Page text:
Doors - HighrezGaming

Go to content

Main menu:

Reviews > PC

Doors / 12th of February 2016

Doors is something of an oddity, a very short indie project developed by a single man with a possible bacon addiction, Calvin Weibel. In it, players traverse a highly stylised, Unity powered visual feast to come face to face with a series of logic puzzles that must be overcome in order to try and discover the truth about the situation that they find themselves in. Can they do it? And perhaps most important of all, is the bacon a lie? Let’s find out.

Stylistically speaking, Doors is something of a huge homage to Play Dead’s mighty puzzle-platformer, Limbo, adopting its bleak grey landscapes and droning ambience to create something that feels bigger than the sum of its parts. These drab surroundings give way to a locale that feels equally as familiar about halfway through when the game suddenly thrusts you into a lifeless series of corridors and offices in what feels very much like a tribute to Portal (this becomes even more apparent upon completion). Much like Valve’s physics based puzzle game, Doors is ultimately set in a future dystopia given character by the game’s wonderful signage and graffiti, some of which makes reference to the brilliant George Orwell, but it’s probably not the book you’re thinking of…

Control-wise, Doors is very simple to manoeuvre, with just basic movement keys and the mouse for looking around, which is all it needs really as the underlying gameplay is equally simplistic. In it, the player moves along a short track – this could be a trek through a forest or a cave – until they find themselves confronted by a small selection of doors (hence the name), above which statements can be read. On the ground before them, “The Director” will provide the necessary rules for each puzzle, indicating how many of the statements are correct, and how many are erroneous declarations. Using the data provided, the player is then left to decipher the conundrum and devise which door leads to further progress through the game, which will obviously take them one step closer to bacon – this being the ultimate prize, and potentially the entire meaning of life.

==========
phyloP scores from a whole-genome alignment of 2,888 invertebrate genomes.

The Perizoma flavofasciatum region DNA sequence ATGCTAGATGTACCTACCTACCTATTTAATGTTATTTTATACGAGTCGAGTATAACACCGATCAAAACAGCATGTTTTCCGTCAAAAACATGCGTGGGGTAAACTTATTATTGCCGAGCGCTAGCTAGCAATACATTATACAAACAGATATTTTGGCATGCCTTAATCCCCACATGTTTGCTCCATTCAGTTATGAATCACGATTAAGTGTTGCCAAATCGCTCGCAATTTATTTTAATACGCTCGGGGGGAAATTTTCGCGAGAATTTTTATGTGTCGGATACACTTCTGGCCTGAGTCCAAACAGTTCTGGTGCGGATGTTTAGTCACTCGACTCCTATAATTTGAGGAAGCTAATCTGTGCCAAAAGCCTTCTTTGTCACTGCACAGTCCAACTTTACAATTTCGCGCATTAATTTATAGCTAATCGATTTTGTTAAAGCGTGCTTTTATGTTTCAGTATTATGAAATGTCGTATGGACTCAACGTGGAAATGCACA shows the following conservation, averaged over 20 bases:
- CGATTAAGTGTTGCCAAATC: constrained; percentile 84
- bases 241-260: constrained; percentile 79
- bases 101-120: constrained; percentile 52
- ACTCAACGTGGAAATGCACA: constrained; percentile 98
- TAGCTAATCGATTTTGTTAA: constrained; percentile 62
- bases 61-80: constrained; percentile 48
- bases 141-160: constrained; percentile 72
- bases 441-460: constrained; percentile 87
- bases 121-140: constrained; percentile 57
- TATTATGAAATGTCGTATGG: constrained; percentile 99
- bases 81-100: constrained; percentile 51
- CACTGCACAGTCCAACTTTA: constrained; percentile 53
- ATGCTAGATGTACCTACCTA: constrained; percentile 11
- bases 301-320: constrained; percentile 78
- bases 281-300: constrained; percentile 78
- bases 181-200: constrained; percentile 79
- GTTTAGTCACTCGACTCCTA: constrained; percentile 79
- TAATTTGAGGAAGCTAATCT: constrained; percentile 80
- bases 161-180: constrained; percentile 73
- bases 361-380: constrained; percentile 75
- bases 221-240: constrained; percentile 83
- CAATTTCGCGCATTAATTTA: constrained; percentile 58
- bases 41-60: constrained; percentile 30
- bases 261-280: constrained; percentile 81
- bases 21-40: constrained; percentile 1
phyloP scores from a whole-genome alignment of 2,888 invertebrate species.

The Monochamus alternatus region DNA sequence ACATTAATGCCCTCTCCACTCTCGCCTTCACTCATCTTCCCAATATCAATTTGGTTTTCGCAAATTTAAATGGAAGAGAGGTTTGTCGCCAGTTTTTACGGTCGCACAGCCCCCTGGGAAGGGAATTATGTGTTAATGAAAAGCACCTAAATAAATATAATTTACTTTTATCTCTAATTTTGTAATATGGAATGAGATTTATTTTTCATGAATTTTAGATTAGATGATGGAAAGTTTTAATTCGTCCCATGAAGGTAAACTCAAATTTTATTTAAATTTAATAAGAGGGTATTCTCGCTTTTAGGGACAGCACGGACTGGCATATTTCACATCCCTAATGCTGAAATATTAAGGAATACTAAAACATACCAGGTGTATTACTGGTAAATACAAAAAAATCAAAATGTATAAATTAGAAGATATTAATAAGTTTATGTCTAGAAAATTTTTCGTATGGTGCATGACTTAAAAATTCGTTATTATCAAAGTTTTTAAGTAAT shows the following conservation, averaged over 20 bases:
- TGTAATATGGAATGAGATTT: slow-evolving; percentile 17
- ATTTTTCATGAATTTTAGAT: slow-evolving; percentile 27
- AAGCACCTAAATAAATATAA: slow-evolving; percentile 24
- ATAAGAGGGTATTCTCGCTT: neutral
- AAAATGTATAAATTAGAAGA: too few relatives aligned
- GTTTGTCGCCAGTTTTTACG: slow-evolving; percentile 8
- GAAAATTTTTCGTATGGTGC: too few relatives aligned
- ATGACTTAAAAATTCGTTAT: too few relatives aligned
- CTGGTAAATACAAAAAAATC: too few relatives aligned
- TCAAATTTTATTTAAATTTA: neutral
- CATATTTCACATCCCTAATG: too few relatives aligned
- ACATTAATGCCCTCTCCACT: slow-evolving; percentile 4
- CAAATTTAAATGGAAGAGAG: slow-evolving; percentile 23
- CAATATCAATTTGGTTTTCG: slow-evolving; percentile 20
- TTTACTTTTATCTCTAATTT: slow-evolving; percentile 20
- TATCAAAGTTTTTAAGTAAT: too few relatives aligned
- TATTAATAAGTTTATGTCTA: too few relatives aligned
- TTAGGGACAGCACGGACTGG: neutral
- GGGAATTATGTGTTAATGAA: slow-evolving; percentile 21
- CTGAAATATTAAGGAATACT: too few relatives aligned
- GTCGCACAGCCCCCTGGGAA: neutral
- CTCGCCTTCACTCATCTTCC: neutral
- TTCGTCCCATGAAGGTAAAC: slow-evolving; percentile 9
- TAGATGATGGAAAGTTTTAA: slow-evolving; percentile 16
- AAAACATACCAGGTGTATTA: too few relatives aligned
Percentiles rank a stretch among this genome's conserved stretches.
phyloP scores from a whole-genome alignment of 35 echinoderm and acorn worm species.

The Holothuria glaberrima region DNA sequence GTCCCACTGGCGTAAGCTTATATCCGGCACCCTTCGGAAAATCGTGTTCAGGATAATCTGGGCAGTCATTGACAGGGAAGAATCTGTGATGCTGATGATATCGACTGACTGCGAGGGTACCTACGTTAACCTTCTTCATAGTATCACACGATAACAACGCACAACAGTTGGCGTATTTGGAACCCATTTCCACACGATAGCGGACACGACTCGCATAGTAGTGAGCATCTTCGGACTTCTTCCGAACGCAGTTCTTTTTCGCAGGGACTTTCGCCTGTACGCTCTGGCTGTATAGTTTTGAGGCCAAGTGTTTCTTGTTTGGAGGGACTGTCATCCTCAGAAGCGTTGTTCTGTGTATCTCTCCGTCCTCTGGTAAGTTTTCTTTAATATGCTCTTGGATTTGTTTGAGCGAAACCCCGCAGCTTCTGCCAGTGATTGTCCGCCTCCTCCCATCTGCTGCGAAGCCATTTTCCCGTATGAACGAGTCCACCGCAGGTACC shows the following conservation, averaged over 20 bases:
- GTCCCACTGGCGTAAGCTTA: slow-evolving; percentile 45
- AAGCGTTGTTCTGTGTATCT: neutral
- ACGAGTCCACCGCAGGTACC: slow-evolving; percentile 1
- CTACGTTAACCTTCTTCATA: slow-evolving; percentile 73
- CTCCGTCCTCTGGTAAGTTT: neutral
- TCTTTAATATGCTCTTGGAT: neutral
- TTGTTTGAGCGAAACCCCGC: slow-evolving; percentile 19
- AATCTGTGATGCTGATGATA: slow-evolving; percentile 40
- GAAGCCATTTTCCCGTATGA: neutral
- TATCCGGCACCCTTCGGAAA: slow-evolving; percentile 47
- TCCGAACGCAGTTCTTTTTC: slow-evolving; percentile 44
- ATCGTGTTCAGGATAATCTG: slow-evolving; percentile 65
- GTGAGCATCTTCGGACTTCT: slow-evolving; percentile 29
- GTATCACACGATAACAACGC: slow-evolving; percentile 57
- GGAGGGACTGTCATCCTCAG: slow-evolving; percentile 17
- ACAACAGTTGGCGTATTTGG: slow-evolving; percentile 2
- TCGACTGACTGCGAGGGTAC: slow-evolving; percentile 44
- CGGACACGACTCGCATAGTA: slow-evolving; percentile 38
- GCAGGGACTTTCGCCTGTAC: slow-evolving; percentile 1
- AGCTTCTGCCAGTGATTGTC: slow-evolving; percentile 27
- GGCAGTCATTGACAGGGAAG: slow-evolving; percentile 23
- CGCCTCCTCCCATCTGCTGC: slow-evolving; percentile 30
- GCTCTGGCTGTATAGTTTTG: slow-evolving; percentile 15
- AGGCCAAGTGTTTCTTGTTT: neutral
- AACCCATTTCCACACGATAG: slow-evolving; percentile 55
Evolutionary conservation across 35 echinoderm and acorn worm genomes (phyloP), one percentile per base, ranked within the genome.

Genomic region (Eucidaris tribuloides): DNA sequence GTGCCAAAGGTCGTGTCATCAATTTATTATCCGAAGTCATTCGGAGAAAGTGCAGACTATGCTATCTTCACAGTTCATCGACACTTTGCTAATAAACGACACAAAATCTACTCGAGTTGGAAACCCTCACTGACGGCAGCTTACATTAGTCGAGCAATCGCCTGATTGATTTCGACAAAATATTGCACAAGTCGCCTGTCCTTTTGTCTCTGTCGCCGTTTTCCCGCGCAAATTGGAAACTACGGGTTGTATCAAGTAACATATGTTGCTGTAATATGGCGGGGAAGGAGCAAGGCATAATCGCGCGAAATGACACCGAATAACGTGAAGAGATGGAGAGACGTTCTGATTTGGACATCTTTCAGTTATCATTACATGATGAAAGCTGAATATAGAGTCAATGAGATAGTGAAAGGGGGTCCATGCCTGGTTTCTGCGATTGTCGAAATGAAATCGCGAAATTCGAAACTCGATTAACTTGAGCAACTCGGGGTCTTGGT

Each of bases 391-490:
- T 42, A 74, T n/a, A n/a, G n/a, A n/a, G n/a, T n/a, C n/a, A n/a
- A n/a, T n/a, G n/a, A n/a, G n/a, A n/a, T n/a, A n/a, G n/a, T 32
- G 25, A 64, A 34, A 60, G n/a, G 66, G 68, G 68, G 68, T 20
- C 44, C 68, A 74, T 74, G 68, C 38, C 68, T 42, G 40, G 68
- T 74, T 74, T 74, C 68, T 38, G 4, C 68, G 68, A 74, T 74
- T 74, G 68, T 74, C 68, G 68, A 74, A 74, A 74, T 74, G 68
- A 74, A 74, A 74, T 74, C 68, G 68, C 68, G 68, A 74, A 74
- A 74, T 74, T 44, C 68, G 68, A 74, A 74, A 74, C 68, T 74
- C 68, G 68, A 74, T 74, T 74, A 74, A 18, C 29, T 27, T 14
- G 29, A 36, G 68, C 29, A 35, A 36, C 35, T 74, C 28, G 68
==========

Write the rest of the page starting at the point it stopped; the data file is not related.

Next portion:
Choosing incorrectly results in an immediate death, and a return to the previous save point, though thankfully, there is always one at the start of each puzzle area, so there are no real consequences for failure – which should mean that this puzzle game can be played, and completed by everybody, even me! Of course, given the nature of the puzzles themselves though, it’s appeal is obviously going to be somewhat limited, and the most dedicated of puzzle game fans may not take to its lack of consequences, which means that players can simply try each door consecutively until they find the correct one, as opposed to solving the riddle as it was originally intended. Its gentle approach is a great concept as an attempt to find universal appeal, but it could perhaps do with an additional “hardcore” mode for those seeking to take another run at it on a higher difficulty.

Still, coming in at under an hour in length, Doors is hardly asking gamers to give up too much of their time to it, which is perhaps it’s greatest strength, as by the time the rather short credits roll, you’ll be left wanting more. It’s undoubtedly a unique take on the puzzle genre, and it has enough style about it to make it a fine deviation from whatever else is occupying your time, and a fairly fitting homage to the games that I mentioned earlier, along with another indie darling, The Stanley Parable. I can’t say at present how much Doors is going to be priced at, but I’d expect it to be cheap, and that’s assuming Mr Weibel even charges for it at all, so there’s really no excuse to not try it at least once.
James Paton
Back to content | Back to main menu